M. S. Isiyaku, P. A. Annune, L. O. Tiamiyu

Journal of Experimental Agriculture International, Page 1-7
DOI: 10.9734/jeai/2019/v33i630160

The aim of this study was to assess the effect of Mercuric chloride on the growth and haematological parameters in the freshwater catfish, Clarias gariepinus. A total of 30 fishes were used for each concentration as well as in the control. Clarias gariepinus was exposed to 0.02, 0.04, 0.06, 0.08 and 0.10 mg/l of HgCl2 for 56 days. The treatment with mercuric chloride was found to inflict a drastic reduction in the total count of RBC’s. The reduction was time dependent; as concentration of mercuric chloride increased, the RBC levels declined. Exposed fishes showed a significant decrease in WBC count when compared to the control. The morphological indices MCV, MCH and MCHC fluctuate as the test concentration increased. The chronic exposure to sublethal concentration of mercuric chloride to the studied fish showed a significant decrease in final body weight in comparison to control group. Also, Growth parameters such as specific growth rate (SGR), food conversion efficiency (FCE), protein efficiency ratio (PER), food conversion rate (FCR) decreased with increased concentration of mercuric chloride. The mercuric chloride caused a significant decrease in the survival rate (P < 0.05).

Open Access Original Research Article

Soil Fertility Status in Relation to Farmers’ Practices Under Maize Based Systems in Western Region of Kenya: Yield Gap Analysis

E. M. Muya, J. M. Miriti, M. Radiro, A. Esilaba, A. L. Chek, D. Nyongesa, A. Thuranira, C. Githunguri

Journal of Experimental Agriculture International, Page 1-12
DOI: 10.9734/jeai/2019/v33i630161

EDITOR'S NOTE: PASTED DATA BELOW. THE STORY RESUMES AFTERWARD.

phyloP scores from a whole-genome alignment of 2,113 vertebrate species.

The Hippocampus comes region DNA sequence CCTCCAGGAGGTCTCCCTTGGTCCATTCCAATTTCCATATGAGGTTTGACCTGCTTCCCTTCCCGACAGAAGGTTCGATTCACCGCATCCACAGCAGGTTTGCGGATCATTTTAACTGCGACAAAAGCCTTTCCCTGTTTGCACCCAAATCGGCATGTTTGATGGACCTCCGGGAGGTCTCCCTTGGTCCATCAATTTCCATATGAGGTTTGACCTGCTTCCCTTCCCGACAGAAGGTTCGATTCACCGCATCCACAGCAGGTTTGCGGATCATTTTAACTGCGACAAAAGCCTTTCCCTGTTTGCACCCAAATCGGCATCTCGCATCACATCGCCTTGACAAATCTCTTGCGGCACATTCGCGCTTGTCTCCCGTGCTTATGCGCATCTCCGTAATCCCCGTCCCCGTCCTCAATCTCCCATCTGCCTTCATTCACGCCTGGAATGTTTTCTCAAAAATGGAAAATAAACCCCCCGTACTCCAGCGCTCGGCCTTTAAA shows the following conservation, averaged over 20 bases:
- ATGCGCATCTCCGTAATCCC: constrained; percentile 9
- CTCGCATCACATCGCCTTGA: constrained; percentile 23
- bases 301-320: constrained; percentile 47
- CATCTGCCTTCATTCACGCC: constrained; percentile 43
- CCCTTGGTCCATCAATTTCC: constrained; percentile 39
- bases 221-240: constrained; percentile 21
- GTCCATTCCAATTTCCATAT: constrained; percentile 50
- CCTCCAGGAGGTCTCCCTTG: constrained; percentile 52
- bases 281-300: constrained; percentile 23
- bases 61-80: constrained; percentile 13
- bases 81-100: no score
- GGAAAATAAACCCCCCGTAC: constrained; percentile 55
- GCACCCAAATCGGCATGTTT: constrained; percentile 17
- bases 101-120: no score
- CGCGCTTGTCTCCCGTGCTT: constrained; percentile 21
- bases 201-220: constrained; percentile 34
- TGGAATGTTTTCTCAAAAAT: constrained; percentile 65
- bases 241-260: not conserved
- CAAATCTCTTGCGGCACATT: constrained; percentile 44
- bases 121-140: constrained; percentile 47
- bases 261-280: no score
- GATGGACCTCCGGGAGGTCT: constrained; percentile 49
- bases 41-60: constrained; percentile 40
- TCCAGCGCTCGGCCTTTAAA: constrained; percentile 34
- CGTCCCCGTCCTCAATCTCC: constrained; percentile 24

A study was carried out in Kenya Cereal Enhancement Project site in Western region of Kenya to examine the soil fertility status in relation to the current blanket fertilizer recommendations and farmers’ practices across the four wards, namely: Motosiet, Keiyo, Cherangani and Kwanza. The baseline fertility status in different soil mapping units was assessed in terms of soil productivity index with a view of analyzing the levels of nutrients and yield gaps. Using the standard soil survey procedures, six soil mapping units were identified as UUr1, UUr2, UUr3, RUd, RUrb, and BU1.. The results showed that the highest productivity index was in unit BU1, followed by UUr1, UUr2, UUr3, and RUrb with values of 40.5, 29.4, 25.0, 16.0 and 8.9% respectively.  Keiyo Ward had the highest level of nitrogen, being 125.82, followed by Motosiet, Cherangani and Kwanza with values of 99.92, 97.12, and 81.12 kg/ha respectively. Phosphorous level was highest in Kwanza (136.41 kg/ha), followed by Cherangani (106.82 kg/ha) and Keiyo Ward (76.08 kg/ha). The lowest level was recorded in Motosiet with the value of 72.56 kg/ha. Potassium was found to be adequate in all the four Wards with values ranging between 347.67 and 410.34 kg/ha. The maximum maize production recorded in the project sites was 9,000 kg/ha, with a yield gap of 1,000 kg/ha. This was achieved through application of 100 and 50 kg/ha of DAP and CAN respectively. This was followed by 6,750 kg/ha obtained through application of 50 kg/ha of DAP and CAN. The yields from the rest of the sites ranged between 1,800 and 4,500 kg/ha with yield gaps varying from 3,250 to 8,650 kg/ha. The lowest yields were obtained in Keiyo, followed by Kwanza Ward despite the relatively high macro- nutrient levels in the soils of the two Wards. This was attributed to soil-related constraints caused by the increased soil structural degradation and loss of soil tilth. Therefore, it is recommended that the envisaged climate smart technologies be geared towards enhancement of nutrient and water use efficiency through improved soil structure and tilth.